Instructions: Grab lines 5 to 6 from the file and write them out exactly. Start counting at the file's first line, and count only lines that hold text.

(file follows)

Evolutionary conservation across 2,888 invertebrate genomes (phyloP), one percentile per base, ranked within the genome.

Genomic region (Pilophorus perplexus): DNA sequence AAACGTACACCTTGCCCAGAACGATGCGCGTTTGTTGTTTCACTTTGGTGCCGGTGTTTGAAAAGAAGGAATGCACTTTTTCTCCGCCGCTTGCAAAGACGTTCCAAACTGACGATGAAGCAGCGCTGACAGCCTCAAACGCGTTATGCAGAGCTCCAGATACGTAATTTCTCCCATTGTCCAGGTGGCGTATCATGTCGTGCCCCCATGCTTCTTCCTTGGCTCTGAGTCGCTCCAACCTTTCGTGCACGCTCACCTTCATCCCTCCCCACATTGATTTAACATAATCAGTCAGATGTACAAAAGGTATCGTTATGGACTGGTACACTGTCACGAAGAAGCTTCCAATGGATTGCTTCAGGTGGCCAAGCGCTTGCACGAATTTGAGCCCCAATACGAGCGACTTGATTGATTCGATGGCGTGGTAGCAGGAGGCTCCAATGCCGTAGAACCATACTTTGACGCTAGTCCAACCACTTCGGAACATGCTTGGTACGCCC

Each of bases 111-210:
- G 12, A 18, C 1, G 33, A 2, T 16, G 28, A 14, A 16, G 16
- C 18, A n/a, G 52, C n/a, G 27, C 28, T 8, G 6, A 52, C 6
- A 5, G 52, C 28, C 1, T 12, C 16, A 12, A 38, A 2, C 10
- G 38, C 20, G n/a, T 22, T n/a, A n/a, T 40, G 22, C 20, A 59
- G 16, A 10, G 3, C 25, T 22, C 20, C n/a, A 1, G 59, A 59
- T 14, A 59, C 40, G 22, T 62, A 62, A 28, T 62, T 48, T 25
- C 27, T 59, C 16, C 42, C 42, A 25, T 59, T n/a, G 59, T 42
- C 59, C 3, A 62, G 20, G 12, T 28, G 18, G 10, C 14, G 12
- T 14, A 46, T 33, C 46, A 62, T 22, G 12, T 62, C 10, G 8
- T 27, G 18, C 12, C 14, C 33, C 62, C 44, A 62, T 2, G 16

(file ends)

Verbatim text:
- C 18, A n/a, G 52, C n/a, G 27, C 28, T 8, G 6, A 52, C 6
- A 5, G 52, C 28, C 1, T 12, C 16, A 12, A 38, A 2, C 10